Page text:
External viewfinders for an SLR, HDMI and DVI revisited

Week of May 14, 2006

Q:   I want to buy or make a “gunsight”   viewer to fit on my camera. When taking action photos I find it cumbersome and almost impossible at times to sight through the viewfinder or the LCD screen. I propose to build, if need be, a square wire box     which I can quickly see my “target” as it passes in front of me. I want to mount this on the hotshoe of the camera top and it would be about   3 inches square. I need to know if   the “gadget” would in any way interfere with the electronics of my Canon 20 D or my Sony F-828 when I activate the shutter.   Do you know of anyone that makes a”sight” like this or can you offer any suggestions?

Don Treadwell, Ventura, CA

A:   What you are referring to is usually called a “sports finder” because, as you state in your email, framing fast-moving action shots can be difficult when looking through a small viewfinder.

As long as   the mount of your homemade sports finder is made of non-conductive materials, it will not interfere with the electronics of your camera.   If you use metal it will probably short out the contacts in the shoe and that will not only cause problems, it may possibly short out the camera, ruining it or necessitating an expensive repair.

You can buy external viewfinders at www.cameraquest.com.   You will need a different finder for every focal length you are using.   This can become an expensive proposition, but will yield fairly accurate framing.   Just match the effective lens focal length to the focal length of the viewfinder.

You may have noted I said “fairly accurate”.   The viewfinder will see things at a slightly different angle than the camera lens, and this can yield framing errors.   Worse yet, it can yield focusing errors if the tiny spot the camera uses for focusing is not on your subject.   If you are using an external finder it is quite possible this will happen.   Which leads to the advice that can help all of my readers today:   pre-focusing or range focusing.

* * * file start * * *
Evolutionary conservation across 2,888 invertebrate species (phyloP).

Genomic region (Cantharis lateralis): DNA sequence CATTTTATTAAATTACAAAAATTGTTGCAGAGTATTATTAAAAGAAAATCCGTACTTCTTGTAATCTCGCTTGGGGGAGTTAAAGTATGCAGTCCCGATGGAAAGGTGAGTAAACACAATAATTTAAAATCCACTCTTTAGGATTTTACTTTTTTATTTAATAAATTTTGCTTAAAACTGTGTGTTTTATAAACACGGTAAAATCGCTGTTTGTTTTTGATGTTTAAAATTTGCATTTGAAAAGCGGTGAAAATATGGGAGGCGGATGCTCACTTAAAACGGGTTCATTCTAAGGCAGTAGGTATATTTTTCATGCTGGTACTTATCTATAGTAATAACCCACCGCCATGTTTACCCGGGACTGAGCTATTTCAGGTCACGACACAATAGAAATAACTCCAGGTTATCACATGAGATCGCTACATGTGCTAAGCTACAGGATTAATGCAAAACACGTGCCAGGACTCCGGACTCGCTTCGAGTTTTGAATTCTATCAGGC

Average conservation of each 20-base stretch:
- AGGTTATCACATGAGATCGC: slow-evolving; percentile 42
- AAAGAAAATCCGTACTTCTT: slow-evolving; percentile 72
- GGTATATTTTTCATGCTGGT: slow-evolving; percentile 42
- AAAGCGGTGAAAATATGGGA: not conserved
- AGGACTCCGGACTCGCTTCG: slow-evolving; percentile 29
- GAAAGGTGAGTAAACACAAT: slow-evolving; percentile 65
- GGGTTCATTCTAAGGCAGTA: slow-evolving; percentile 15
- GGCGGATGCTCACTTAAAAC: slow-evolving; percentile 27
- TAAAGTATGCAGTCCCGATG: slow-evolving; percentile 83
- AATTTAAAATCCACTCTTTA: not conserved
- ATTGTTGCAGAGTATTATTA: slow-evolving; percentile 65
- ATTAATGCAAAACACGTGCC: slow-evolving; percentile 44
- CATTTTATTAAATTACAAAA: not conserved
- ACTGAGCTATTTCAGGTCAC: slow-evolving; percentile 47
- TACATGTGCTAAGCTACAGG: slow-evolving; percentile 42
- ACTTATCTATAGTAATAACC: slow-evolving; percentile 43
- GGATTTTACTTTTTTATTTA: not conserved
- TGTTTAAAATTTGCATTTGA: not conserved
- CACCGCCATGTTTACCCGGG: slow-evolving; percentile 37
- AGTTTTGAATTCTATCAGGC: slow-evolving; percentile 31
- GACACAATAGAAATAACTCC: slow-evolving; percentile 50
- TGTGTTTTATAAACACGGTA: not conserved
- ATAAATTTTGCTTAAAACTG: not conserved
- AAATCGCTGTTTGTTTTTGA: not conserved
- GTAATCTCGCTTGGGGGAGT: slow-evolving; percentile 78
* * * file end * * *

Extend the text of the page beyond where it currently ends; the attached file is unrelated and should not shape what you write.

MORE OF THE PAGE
When shooting sports, children, or other fast-moving objects, the camera needs a little (sometimes a lot!) of time to focus, and the focus delay may be all it takes to make you miss the shot.   By having the camera focused and ready, you can release the shutter instantly and capture that special moment.

Pre-focus by setting the focusing spot on the area where you expect your subject to be when you take the picture, and press the shutter button down partway.   The camera will lock into focus position.   When the subject moves into view, finish pressing the shutter release to take the shot.   In your case, you could pre-focus then move your eye to the external finder to take the shot.

Range focusing is done with the camera’s manual focus control.   Guesstimate the distance to the subject and set it on the SLR’s lens focusing ring or with the electronic camera’s   manual focus menu setting.   If you use a smaller f-stop like 8 or 11 you will improve your chances of getting accurate focus.

Q:   I recently had an HD DVR installed for my DirecTV system. I have a 65 inch Toshiba which is HD ready. My installer told me that I needed to get a DVI conection up-grade from Toshiba if I   wanted the best reception since my tv did not have a DVI connection. Is this possible to get from Toshiba?
-Sunny St.Pelcovich

A:   A DVI upgrade was available from Toshiba some time ago, but is not longer available.   It was quite expensive, typically $400 or more.   Even if it was still available I would not recommend it.

You are not alone- a lot of readers are fretting because their HDTVs do not have DVI or HDMI inputs.   This may cause problems in the future with formats such as HD DVD or Blu-ray, but that has yet to be seen.   I would not worry about it for now- the component inputs of your set will give you a great HDTV picture.   Most people seeing a well-done HDTV picture say “wow, that looks great!” not “too bad you do not have DVI or HDMI, it would look even better!”   If you are watching your HD DirecTV right now, I think you will agree.

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